Communication includes verbal and non-verbal interactions, both allow us to gain a deeper understanding of children’s personality, interests and recognising potential worries.
You can enhance learning significantly by providing an insightful running commentary about what’s happening during an activity. Questioning yourself, for example,
“I wonder what colour paint I should use? I’ll try red first,”
this demonstrates problem-solving and encourages sustained interactions. As well as this, you can ask your child questions, this promotes self-esteem and confidence as it allows them to draw their own conclusions like;
“Why do you think this has happened?” and “can you do it another way?”
Giving a child your full attention is essential. Showing genuine interest in what they are saying and engaging in conversation is pivotal for the development of new vocabulary and the critical thinking processes.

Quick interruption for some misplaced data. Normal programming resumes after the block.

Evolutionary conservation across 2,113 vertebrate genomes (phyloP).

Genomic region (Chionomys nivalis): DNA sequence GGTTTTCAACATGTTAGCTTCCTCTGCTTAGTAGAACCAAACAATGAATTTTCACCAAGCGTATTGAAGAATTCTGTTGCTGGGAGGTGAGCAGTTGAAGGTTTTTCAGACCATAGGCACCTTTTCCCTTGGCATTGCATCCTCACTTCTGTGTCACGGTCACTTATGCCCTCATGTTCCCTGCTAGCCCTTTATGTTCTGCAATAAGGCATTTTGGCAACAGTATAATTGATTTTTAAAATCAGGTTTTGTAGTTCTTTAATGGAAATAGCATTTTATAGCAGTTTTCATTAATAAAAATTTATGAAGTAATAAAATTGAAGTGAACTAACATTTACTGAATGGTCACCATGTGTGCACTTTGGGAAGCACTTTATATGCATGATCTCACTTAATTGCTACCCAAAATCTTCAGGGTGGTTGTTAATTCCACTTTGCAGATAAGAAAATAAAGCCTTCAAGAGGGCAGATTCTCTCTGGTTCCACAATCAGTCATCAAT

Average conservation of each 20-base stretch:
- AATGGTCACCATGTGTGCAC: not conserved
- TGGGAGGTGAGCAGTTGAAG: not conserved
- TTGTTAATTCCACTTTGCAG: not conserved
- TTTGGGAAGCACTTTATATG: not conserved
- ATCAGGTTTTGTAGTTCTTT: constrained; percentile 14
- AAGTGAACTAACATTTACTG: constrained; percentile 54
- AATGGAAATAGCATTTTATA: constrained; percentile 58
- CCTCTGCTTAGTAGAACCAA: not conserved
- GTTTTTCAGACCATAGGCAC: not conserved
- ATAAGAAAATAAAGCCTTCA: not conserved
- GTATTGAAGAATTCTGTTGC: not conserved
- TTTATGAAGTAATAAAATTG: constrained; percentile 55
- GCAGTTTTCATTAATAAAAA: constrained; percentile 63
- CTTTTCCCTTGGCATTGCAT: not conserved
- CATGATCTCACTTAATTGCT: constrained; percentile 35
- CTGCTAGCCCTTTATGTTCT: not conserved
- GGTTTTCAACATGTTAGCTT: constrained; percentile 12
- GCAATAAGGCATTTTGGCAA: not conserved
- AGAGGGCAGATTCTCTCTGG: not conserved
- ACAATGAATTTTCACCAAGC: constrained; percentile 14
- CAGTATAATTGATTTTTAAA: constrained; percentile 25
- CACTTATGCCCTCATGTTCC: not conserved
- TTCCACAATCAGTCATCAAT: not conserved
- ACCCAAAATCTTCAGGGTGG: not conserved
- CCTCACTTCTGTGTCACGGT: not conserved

Fennies Sanderstead Nursery Manager, Annalise D’Mello says,
“Children are observers, who learn best through copying actions and words they have seen or heard. Narration is a great way to support and engage children during play. By discussing what is happening during an activity, we expose children to new vocabulary which helps develop their communication skills.”
Annalise recommends not shying away from complex vocabulary as this exposes them to a variety of new words.